Or are we?
See, we’re both very different people. Stress the VERY. My idea of a break is a nice all-inclusive something, where I don’t cook, don’t clean, eat well, and see/do interesting things until I’m bored with them with a bit of sleeping in a very comfy bed. Mr. Manthing’s idea of a break is sleeping, sleeping and… well, let’s just say that all the activities he’d consider participating in would take place in-between naps and without moving very far. And sustenance for said activities could be purchased at deep discounts beforehand and kept in an insulated bag for the duration. All very convenient—probably the only time convenience enters into his way of thinking.
So we’re trying to figure out what to do—not an easy task considering what interests me is very much too expensive and too busy and what interests him makes me want to bang my head against those 80-cm thick walls separating us from the outside. I guess I should be jumping for joy, because this is honestly the closest we’ve been to doing something together since our honeymoon (rolls eyes at the memory of that debacle), but there’s still that (very large and loud) part of my brain that seriously doubts that this plan will come to fruition. And God knows that just kills all motivation I could possible force myself to muster.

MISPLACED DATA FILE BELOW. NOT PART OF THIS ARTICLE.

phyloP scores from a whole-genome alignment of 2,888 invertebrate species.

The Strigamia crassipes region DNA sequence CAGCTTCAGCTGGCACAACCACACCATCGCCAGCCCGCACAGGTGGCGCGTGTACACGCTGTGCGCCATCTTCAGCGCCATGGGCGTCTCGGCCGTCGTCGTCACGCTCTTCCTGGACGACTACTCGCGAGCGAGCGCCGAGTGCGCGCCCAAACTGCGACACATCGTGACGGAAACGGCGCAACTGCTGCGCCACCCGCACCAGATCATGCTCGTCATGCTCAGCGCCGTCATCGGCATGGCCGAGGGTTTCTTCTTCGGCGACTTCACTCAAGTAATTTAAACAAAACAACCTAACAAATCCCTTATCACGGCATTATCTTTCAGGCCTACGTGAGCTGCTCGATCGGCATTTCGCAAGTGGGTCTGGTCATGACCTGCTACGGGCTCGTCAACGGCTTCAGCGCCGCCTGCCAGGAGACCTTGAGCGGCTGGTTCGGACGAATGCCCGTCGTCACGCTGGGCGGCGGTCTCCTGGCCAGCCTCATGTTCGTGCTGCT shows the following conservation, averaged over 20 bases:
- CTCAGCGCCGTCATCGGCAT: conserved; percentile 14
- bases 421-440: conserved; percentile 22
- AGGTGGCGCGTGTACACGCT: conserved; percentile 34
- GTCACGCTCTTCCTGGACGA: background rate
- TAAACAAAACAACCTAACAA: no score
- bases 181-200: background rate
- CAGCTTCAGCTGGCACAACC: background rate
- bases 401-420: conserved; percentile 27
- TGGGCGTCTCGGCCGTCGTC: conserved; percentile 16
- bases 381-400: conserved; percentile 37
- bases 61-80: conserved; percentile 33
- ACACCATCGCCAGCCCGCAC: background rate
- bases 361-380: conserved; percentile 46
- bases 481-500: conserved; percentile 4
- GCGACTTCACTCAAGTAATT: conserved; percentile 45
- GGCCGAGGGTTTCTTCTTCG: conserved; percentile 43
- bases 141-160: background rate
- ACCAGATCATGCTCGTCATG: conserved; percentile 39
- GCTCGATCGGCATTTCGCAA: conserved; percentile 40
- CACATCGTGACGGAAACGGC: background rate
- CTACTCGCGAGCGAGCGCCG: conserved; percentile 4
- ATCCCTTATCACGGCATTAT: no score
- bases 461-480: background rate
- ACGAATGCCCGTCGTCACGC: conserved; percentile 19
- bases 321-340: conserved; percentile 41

I don’t know how, especially considering that MP3 was on another food strike last night, but we managed to sleep late this morning—late being 9 AM. And since we were all in bed by 9:30 last night, it was indeed a long, blissful night of sleep.
I came down to feed the wee monkey and get the bread. Marc was standing pitifully in front of the toilets when I came in, looking as hung-over as a teetotaler can, and asking for permission to go back to bed. Of course you can! Don’t you realize that if you’re up the plan is all screwed? GO!